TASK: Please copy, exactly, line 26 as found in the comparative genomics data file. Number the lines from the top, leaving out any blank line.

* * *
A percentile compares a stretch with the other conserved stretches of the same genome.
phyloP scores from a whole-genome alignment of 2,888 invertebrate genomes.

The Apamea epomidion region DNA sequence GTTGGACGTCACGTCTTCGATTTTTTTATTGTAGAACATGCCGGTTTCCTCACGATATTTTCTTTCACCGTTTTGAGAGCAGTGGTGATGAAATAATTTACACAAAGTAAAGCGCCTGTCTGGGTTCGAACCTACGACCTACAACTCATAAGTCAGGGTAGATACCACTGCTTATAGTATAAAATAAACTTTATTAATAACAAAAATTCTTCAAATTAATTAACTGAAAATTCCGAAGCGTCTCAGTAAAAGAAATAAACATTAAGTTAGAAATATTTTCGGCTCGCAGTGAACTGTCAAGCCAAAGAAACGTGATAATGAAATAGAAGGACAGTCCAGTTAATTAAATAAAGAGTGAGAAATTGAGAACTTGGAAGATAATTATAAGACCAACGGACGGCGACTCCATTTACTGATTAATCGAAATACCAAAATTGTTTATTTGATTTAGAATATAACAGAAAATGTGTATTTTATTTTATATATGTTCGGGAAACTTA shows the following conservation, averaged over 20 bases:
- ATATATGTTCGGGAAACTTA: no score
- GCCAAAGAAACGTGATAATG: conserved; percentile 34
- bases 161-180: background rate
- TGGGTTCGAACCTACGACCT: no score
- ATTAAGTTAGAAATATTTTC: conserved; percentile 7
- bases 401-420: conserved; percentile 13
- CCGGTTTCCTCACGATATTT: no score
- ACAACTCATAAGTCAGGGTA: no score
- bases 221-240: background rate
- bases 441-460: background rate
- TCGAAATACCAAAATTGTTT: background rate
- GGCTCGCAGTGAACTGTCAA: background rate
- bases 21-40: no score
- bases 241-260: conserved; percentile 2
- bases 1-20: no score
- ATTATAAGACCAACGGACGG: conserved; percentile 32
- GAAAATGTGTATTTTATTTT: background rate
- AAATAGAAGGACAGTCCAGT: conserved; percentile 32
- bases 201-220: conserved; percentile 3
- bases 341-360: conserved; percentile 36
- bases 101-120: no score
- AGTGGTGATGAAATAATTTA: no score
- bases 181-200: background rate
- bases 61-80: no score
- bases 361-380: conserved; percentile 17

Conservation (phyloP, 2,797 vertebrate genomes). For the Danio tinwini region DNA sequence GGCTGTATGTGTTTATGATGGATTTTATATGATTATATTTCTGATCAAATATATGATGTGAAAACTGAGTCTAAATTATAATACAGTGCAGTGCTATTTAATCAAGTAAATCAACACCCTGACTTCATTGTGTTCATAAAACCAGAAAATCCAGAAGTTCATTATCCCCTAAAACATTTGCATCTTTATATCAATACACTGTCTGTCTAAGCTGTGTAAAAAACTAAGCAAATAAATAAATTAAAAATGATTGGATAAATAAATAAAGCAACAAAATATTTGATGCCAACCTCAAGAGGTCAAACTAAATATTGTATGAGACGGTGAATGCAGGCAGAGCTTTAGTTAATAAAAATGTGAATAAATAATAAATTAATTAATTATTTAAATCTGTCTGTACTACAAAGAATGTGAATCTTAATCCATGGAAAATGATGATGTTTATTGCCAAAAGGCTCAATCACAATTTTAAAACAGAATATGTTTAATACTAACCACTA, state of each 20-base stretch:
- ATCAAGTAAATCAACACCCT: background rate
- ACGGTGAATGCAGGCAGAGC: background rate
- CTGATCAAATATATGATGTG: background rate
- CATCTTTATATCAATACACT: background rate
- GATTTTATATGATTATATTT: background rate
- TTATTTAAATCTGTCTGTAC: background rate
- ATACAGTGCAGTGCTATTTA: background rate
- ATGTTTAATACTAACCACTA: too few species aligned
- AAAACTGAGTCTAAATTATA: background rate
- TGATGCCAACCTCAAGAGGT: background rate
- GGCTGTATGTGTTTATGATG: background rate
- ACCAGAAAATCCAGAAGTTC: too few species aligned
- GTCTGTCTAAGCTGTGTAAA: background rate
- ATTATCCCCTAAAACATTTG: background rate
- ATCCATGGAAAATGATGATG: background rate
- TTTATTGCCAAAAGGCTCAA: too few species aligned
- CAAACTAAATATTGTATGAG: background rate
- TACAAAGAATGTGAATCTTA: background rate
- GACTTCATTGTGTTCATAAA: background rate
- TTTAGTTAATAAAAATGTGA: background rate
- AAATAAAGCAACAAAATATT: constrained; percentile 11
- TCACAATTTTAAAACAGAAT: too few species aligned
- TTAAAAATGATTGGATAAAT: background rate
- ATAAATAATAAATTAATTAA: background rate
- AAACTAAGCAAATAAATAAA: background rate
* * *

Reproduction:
- bases 181-200: background rate